The two settings reflect the increasingly contrast of Iran
TEHRAN: A troupe acts out a scene from Islam’s first century at a crowded tent in Tehran’s Grand Bazaar, while in another part of town youths sporting tattoos and wearing torn jeans watch a procession. The two settings reflect the increasingly contrasting ways that people in the Iranian capital are marking Ashura — one of the holiest days in Shiite Islam which this year fell yesterday.
Ashura marks the murder of Hussein, a grandson of the Prophet Mohammed killed in the year 680 while refusing the Caliph Yazid’s right to rule the Islamic world. Every year for around two weeks before Ashura which falls on the 10th day of the Islamic month of Muharram, Iran undergoes a transformation to mourn his death, with black flags hoisted and commemorations across the country.
“Every nation is kept alive by its culture, beliefs and rituals,” says Rahim Khastou, a lecturer on cultural studies at Karaj Azad University. “Ashura is one such instance that has had an defining role in the Iranian society.” The passion play watched by hundreds of people at the Grand Bazaar is about Hussein and his last stand at Karbala.
For those watching, from pensioners to housewives and their children, neither the stifling heat nor the fact that more than a millennia has passed since Hussein’s death matter as they beat their chests as a sign of grief. Many see the plays as an inspiration for their faith and the principles they believe Islam stands upon. Azam Ardestani, a 49-year-old housekeeper, says Ashura “shows that we should only follow truth and righteousness, and that we should be prepared to defend what’s righteous.”
For Sajjad Teymoori, a 28-year-old civil engineer, it’s a symbol of standing up to persecution. “We value Imam Hussein because he gave everything he had for God, to fight oppression and tyranny.” Ceremonies held in the Grand Bazaar are known for sticking to traditions and rigorously abiding by the rules of Islam. Most of the men watching on are dressed in plain black clothes and women are clad in full-length black chadors.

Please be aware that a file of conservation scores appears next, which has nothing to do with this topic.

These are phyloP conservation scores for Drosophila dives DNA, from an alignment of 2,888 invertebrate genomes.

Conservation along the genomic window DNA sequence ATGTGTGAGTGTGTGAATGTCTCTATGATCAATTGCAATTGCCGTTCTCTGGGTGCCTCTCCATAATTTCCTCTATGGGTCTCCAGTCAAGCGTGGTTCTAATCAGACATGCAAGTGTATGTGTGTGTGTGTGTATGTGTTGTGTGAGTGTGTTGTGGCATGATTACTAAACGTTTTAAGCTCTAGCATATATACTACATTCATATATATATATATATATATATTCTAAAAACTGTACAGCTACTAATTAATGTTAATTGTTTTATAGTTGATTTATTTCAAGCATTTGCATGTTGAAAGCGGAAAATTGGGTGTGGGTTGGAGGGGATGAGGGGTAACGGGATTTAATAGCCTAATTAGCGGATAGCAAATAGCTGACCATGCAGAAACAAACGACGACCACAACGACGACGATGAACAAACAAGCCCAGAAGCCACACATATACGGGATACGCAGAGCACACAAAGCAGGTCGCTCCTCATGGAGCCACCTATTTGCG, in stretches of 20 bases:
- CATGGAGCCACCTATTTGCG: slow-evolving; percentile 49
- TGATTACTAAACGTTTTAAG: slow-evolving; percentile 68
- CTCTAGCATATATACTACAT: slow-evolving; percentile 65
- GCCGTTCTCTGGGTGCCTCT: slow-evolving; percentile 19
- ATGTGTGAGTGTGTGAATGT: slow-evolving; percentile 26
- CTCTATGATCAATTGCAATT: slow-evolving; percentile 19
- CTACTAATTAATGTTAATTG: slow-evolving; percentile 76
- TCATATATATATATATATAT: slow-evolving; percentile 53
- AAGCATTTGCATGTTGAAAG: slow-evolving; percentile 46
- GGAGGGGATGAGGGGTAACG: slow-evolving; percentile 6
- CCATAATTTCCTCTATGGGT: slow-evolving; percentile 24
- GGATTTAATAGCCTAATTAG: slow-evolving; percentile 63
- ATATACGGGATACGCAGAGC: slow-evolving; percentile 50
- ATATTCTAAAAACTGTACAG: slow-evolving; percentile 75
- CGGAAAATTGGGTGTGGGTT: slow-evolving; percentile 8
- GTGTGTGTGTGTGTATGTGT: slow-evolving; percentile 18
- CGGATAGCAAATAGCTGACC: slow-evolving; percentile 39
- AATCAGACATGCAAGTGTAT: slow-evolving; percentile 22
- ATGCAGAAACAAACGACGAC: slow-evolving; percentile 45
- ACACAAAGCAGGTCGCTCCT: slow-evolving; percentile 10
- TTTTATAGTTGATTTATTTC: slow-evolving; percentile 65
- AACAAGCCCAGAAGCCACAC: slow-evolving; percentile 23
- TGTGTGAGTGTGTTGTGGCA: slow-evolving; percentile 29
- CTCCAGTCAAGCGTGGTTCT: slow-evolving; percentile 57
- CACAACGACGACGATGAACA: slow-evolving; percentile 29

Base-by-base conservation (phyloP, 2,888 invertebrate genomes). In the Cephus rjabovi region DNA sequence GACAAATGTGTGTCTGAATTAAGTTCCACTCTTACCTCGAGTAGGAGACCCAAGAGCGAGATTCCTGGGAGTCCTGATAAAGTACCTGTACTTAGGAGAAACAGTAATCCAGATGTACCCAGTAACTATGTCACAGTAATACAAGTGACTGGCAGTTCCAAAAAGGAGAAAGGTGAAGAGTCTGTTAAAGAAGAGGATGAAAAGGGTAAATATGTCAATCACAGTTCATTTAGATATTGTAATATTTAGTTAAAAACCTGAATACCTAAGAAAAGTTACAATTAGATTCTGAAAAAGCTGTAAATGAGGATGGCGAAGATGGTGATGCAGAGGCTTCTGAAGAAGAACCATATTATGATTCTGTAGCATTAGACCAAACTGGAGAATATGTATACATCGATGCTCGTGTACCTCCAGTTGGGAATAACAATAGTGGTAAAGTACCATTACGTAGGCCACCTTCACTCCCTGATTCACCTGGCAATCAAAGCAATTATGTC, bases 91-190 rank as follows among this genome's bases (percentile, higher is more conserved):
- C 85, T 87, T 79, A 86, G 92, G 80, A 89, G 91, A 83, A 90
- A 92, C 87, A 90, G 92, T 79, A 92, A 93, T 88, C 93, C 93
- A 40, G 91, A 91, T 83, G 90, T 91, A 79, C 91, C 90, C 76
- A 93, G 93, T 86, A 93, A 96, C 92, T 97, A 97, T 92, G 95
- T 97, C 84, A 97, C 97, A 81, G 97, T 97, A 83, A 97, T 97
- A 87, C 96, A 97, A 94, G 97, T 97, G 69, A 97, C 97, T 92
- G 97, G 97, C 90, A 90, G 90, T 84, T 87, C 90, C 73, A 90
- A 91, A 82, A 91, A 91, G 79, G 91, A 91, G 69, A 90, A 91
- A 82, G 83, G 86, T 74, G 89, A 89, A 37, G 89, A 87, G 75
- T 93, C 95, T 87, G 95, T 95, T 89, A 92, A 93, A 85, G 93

A short distance away from the tent, men and women queue separately at stalls where vendors have served up food to passers-by for decades during Ashura. But that’s not the case for all of Tehran. In the middle class neighborhood of Aryashahr, to the west of the city, many of the young men and women joining a late night Ashura procession sport tatoos and are dressed in torn jeans and low-cut blouses — hardly conforming to the strict Islamic dress code. With police looking on, they mingle with ease and many strike up new friendships as they wait for the procession to get underway. Although they aren’t widespread, such gatherings are growing and for the more traditional minded they are an anathema.
Ehsan Hesabi, a 34-year-old shoemaker who attended the play at the bazaar, sees these new gatherings as the work of the enemies of Islam. “They want to distance us from Imam Hussein. They want us to forget the blood he shed… The enemy wants to culturally separate us from traditional mourning which sheds tears for Imam Hussein.”
Mehran Hosseini, a 34-year-old who was at Aryashahr, says however such processions appeal to the younger generations. While the commemorations that older people attend might be more educational, “when it comes to our generation, the circumstances have changed” and many younger people don’t like them, says Hosseini. “But the way someone dresses is just a matter of personal taste. It isn’t an indication of someone’s beliefs deep down inside. Anyone can mourn in their own way,” he says.
Khastou, the university professor, sees change as inevitable. “Just as the ceremonies today are different from those 30 years ago, so were those different from ceremonies held 60 years ago,” he says. But while Khastou believes even the newer ceremonies can help create cohesion among the different strata of society, he warned about the rituals losing some of their meaning. “Should there be a reduction in the dimensions of Ashura, and should it lose its essential meaning and substance, then there is the potential for the ritual to become a carnival, where although the subject is sorrow and grief, in practice it becomes a fun and recreational pastime,” he adds. – AFP